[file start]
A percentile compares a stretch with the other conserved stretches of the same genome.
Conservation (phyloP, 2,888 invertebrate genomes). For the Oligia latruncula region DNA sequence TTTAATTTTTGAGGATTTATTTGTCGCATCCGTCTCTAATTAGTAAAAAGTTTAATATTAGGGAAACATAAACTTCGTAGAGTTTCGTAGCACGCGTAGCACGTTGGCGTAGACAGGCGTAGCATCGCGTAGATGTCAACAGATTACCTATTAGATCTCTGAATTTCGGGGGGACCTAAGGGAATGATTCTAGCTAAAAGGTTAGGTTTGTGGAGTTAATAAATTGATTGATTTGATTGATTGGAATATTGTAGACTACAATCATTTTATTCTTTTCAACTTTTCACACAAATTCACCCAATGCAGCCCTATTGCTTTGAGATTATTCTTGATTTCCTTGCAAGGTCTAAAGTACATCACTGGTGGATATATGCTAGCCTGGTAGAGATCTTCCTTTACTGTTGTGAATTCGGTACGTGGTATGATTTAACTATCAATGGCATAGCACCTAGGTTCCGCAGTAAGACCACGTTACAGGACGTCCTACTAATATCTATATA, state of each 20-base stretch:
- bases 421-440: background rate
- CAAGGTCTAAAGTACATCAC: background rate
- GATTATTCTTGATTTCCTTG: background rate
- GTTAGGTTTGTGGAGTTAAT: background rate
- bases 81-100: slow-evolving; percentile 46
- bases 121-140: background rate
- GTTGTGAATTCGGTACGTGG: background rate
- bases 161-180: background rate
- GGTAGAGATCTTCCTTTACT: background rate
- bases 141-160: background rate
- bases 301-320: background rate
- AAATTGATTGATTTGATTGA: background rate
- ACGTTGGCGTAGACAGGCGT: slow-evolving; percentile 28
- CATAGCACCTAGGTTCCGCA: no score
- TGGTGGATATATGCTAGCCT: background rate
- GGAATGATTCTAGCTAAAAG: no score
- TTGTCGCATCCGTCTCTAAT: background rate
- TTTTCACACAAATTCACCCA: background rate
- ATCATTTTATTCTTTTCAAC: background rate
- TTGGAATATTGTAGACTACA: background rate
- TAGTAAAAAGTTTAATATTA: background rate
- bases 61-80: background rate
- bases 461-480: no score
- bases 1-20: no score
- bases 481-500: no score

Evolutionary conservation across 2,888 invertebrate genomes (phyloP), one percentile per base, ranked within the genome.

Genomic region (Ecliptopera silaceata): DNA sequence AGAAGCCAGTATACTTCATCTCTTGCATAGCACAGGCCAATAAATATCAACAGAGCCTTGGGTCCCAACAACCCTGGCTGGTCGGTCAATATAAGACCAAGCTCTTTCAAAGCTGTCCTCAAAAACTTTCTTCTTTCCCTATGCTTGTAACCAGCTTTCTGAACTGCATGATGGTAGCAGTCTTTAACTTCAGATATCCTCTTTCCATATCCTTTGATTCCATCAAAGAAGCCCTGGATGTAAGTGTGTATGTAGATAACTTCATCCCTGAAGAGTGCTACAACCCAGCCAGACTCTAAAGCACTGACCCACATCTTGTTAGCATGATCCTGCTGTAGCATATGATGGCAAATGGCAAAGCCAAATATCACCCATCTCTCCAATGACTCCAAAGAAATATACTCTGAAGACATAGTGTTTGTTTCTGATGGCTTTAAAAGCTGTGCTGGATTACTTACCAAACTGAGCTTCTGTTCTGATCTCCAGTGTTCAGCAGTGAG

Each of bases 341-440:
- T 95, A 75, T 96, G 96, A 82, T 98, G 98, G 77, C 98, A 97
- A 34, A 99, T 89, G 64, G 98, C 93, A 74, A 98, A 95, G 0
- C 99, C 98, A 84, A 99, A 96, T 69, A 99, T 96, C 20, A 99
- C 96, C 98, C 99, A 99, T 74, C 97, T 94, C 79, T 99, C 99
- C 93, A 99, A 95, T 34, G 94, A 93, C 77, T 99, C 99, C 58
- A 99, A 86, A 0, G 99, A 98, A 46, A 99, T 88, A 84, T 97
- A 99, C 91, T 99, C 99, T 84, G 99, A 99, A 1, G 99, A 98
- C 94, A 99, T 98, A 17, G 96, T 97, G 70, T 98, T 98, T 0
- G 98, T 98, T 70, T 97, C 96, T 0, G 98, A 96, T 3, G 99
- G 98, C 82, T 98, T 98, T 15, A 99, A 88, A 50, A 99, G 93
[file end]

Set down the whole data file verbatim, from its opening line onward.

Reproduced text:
A percentile compares a stretch with the other conserved stretches of the same genome.
Conservation (phyloP, 2,888 invertebrate genomes). For the Oligia latruncula region DNA sequence TTTAATTTTTGAGGATTTATTTGTCGCATCCGTCTCTAATTAGTAAAAAGTTTAATATTAGGGAAACATAAACTTCGTAGAGTTTCGTAGCACGCGTAGCACGTTGGCGTAGACAGGCGTAGCATCGCGTAGATGTCAACAGATTACCTATTAGATCTCTGAATTTCGGGGGGACCTAAGGGAATGATTCTAGCTAAAAGGTTAGGTTTGTGGAGTTAATAAATTGATTGATTTGATTGATTGGAATATTGTAGACTACAATCATTTTATTCTTTTCAACTTTTCACACAAATTCACCCAATGCAGCCCTATTGCTTTGAGATTATTCTTGATTTCCTTGCAAGGTCTAAAGTACATCACTGGTGGATATATGCTAGCCTGGTAGAGATCTTCCTTTACTGTTGTGAATTCGGTACGTGGTATGATTTAACTATCAATGGCATAGCACCTAGGTTCCGCAGTAAGACCACGTTACAGGACGTCCTACTAATATCTATATA, state of each 20-base stretch:
- bases 421-440: background rate
- CAAGGTCTAAAGTACATCAC: background rate
- GATTATTCTTGATTTCCTTG: background rate
- GTTAGGTTTGTGGAGTTAAT: background rate
- bases 81-100: slow-evolving; percentile 46
- bases 121-140: background rate
- GTTGTGAATTCGGTACGTGG: background rate
- bases 161-180: background rate
- GGTAGAGATCTTCCTTTACT: background rate
- bases 141-160: background rate
- bases 301-320: background rate
- AAATTGATTGATTTGATTGA: background rate
- ACGTTGGCGTAGACAGGCGT: slow-evolving; percentile 28
- CATAGCACCTAGGTTCCGCA: no score
- TGGTGGATATATGCTAGCCT: background rate
- GGAATGATTCTAGCTAAAAG: no score
- TTGTCGCATCCGTCTCTAAT: background rate
- TTTTCACACAAATTCACCCA: background rate
- ATCATTTTATTCTTTTCAAC: background rate
- TTGGAATATTGTAGACTACA: background rate
- TAGTAAAAAGTTTAATATTA: background rate
- bases 61-80: background rate
- bases 461-480: no score
- bases 1-20: no score
- bases 481-500: no score

Evolutionary conservation across 2,888 invertebrate genomes (phyloP), one percentile per base, ranked within the genome.

Genomic region (Ecliptopera silaceata): DNA sequence AGAAGCCAGTATACTTCATCTCTTGCATAGCACAGGCCAATAAATATCAACAGAGCCTTGGGTCCCAACAACCCTGGCTGGTCGGTCAATATAAGACCAAGCTCTTTCAAAGCTGTCCTCAAAAACTTTCTTCTTTCCCTATGCTTGTAACCAGCTTTCTGAACTGCATGATGGTAGCAGTCTTTAACTTCAGATATCCTCTTTCCATATCCTTTGATTCCATCAAAGAAGCCCTGGATGTAAGTGTGTATGTAGATAACTTCATCCCTGAAGAGTGCTACAACCCAGCCAGACTCTAAAGCACTGACCCACATCTTGTTAGCATGATCCTGCTGTAGCATATGATGGCAAATGGCAAAGCCAAATATCACCCATCTCTCCAATGACTCCAAAGAAATATACTCTGAAGACATAGTGTTTGTTTCTGATGGCTTTAAAAGCTGTGCTGGATTACTTACCAAACTGAGCTTCTGTTCTGATCTCCAGTGTTCAGCAGTGAG

Each of bases 341-440:
- T 95, A 75, T 96, G 96, A 82, T 98, G 98, G 77, C 98, A 97
- A 34, A 99, T 89, G 64, G 98, C 93, A 74, A 98, A 95, G 0
- C 99, C 98, A 84, A 99, A 96, T 69, A 99, T 96, C 20, A 99
- C 96, C 98, C 99, A 99, T 74, C 97, T 94, C 79, T 99, C 99
- C 93, A 99, A 95, T 34, G 94, A 93, C 77, T 99, C 99, C 58
- A 99, A 86, A 0, G 99, A 98, A 46, A 99, T 88, A 84, T 97
- A 99, C 91, T 99, C 99, T 84, G 99, A 99, A 1, G 99, A 98
- C 94, A 99, T 98, A 17, G 96, T 97, G 70, T 98, T 98, T 0
- G 98, T 98, T 70, T 97, C 96, T 0, G 98, A 96, T 3, G 99
- G 98, C 82, T 98, T 98, T 15, A 99, A 88, A 50, A 99, G 93